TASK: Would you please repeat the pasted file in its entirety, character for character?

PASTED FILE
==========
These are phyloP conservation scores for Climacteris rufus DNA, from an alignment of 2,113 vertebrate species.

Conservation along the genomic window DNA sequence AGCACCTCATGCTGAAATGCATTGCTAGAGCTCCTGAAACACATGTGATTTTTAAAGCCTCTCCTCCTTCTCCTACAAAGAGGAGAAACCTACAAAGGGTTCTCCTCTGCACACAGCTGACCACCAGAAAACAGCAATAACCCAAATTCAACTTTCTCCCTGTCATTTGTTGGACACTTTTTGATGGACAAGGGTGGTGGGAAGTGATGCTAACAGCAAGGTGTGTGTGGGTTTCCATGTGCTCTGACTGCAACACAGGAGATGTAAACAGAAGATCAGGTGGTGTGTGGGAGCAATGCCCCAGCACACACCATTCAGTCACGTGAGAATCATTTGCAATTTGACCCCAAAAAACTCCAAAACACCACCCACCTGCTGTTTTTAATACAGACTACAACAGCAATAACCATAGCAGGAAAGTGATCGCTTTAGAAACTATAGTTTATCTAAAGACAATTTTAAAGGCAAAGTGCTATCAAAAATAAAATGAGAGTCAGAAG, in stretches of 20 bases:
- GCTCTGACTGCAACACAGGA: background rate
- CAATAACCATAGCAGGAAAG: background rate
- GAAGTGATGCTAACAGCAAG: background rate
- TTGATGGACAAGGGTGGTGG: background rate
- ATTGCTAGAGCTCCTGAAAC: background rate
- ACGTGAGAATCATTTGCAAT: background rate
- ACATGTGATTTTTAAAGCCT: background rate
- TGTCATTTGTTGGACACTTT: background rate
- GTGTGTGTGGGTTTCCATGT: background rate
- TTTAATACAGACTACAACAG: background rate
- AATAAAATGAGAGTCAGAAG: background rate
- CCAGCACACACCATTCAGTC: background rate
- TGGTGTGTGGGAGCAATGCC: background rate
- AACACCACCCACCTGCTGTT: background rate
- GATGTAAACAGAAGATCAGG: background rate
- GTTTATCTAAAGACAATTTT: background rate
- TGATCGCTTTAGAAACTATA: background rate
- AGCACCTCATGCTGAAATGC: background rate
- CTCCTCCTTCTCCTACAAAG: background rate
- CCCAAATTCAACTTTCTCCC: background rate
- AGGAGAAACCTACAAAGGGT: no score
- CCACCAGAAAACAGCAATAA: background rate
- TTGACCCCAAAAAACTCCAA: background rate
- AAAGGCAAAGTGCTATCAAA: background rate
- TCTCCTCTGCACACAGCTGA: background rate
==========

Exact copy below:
These are phyloP conservation scores for Climacteris rufus DNA, from an alignment of 2,113 vertebrate species.

Conservation along the genomic window DNA sequence AGCACCTCATGCTGAAATGCATTGCTAGAGCTCCTGAAACACATGTGATTTTTAAAGCCTCTCCTCCTTCTCCTACAAAGAGGAGAAACCTACAAAGGGTTCTCCTCTGCACACAGCTGACCACCAGAAAACAGCAATAACCCAAATTCAACTTTCTCCCTGTCATTTGTTGGACACTTTTTGATGGACAAGGGTGGTGGGAAGTGATGCTAACAGCAAGGTGTGTGTGGGTTTCCATGTGCTCTGACTGCAACACAGGAGATGTAAACAGAAGATCAGGTGGTGTGTGGGAGCAATGCCCCAGCACACACCATTCAGTCACGTGAGAATCATTTGCAATTTGACCCCAAAAAACTCCAAAACACCACCCACCTGCTGTTTTTAATACAGACTACAACAGCAATAACCATAGCAGGAAAGTGATCGCTTTAGAAACTATAGTTTATCTAAAGACAATTTTAAAGGCAAAGTGCTATCAAAAATAAAATGAGAGTCAGAAG, in stretches of 20 bases:
- GCTCTGACTGCAACACAGGA: background rate
- CAATAACCATAGCAGGAAAG: background rate
- GAAGTGATGCTAACAGCAAG: background rate
- TTGATGGACAAGGGTGGTGG: background rate
- ATTGCTAGAGCTCCTGAAAC: background rate
- ACGTGAGAATCATTTGCAAT: background rate
- ACATGTGATTTTTAAAGCCT: background rate
- TGTCATTTGTTGGACACTTT: background rate
- GTGTGTGTGGGTTTCCATGT: background rate
- TTTAATACAGACTACAACAG: background rate
- AATAAAATGAGAGTCAGAAG: background rate
- CCAGCACACACCATTCAGTC: background rate
- TGGTGTGTGGGAGCAATGCC: background rate
- AACACCACCCACCTGCTGTT: background rate
- GATGTAAACAGAAGATCAGG: background rate
- GTTTATCTAAAGACAATTTT: background rate
- TGATCGCTTTAGAAACTATA: background rate
- AGCACCTCATGCTGAAATGC: background rate
- CTCCTCCTTCTCCTACAAAG: background rate
- CCCAAATTCAACTTTCTCCC: background rate
- AGGAGAAACCTACAAAGGGT: no score
- CCACCAGAAAACAGCAATAA: background rate
- TTGACCCCAAAAAACTCCAA: background rate
- AAAGGCAAAGTGCTATCAAA: background rate
- TCTCCTCTGCACACAGCTGA: background rate